We offer several recommendations.
1. Over the immediate term, we can provide existing, georeferenced site catalogs to an appropriate topographic entity for production and distribution to relevant construction planners, contractors, and CMOCs. We note that the CPA is already producing map overlays for other aspects of infrastructure development. Since we can supply the geocoded data, doing these for known archaeological sites would be a trivial task.
2. At the same time, regional antiquities
representatives—already resident in and assigned to local directorates by the
Ministry of Culture/National Museum of Antiquities—should be appointed as
liaisons to CMOCS and CPA/USAID construction planning authorities, and included
in briefings on construction planning or military basing activity likely to
impact local terrain. These representatives are already well-acquainted with
sensitive archaeological sites and antiquities in their areas, and will remain
as institutional memory of ongoing projects after military rotation or CPA
3. Over the near and longer term, these reps—some of whom
will be candidates for the M.A. program offered at SUNY under this project—should be introduced to GIS trainers from the Ministry of Planning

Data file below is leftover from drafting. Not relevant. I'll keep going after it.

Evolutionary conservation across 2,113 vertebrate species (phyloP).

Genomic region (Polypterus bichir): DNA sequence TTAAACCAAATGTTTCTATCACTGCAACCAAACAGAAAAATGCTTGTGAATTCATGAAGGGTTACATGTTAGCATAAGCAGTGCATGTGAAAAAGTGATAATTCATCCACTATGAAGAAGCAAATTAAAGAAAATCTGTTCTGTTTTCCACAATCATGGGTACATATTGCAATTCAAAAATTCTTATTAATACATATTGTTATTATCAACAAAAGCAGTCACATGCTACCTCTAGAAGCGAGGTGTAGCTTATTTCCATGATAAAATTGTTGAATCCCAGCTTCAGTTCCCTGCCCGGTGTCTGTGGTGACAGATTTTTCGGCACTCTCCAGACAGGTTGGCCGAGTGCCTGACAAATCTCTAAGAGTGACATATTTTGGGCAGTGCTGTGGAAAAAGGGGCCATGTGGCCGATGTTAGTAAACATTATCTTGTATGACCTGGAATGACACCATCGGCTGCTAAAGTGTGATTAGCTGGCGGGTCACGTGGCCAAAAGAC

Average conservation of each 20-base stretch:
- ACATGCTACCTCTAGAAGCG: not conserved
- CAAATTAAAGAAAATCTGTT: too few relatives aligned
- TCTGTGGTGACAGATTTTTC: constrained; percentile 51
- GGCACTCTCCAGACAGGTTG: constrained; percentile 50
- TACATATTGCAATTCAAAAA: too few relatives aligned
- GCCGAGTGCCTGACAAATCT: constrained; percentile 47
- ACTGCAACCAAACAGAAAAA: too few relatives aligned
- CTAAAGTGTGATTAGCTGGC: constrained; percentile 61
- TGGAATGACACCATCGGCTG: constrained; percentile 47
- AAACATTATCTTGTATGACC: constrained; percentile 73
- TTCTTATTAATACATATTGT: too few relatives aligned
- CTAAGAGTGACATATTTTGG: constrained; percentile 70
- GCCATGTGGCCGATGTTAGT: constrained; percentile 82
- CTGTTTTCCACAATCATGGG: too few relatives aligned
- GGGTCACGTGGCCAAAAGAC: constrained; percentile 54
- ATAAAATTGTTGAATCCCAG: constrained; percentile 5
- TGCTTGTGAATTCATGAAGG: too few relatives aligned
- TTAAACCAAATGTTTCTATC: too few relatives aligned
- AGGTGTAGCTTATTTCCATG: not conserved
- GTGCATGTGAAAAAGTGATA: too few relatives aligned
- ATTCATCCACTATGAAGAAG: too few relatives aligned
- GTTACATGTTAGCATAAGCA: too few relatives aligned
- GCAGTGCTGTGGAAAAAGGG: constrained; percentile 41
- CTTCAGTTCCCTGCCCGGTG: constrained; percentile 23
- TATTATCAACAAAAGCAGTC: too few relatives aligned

as well as the HIC map center and support group,
so that they can learn to update and maintain site maps for the museum and
liaison offices. This might be conducted as an independent workshop, or run
concomitant with SUNY’s GIS training modules in
3.2 Archaeology Department. We met with the department chair, director of research, librarian, and other faculty and students, who have moved the departmental collection to two rooms on the first floor, and are now undertaking a hand-written inventory. Some 4500 (mostly Arabic, and few post-dating 1980) books and journals were saved, but suffered smoke damage in the April riots, and the entire card catalog was lost.
Agreed immediate needs include:
1. Turn the outside corridor into an adjacent reading room.
2. Rehab both spaces with shelving for books and current periodicals, tables, chairs, a photocopy machine, computers with internet connections and a printer, and air conditioning. We plan to begin wiring in February.
3. Clean, inventory, and properly shelve the collection.
4. Procure printed materials since 1980—books, journals, American dissertations, and maps. Students stressed the need for publications on the entire ancient Near East. Faculty stressed the need to include Islamic-era archaeological materials. We will send materials; the librarian will receive and register them and put them into use.
5. Bind or wrap the paperbound materials, and digitize or bind photocopies of deteriorated books.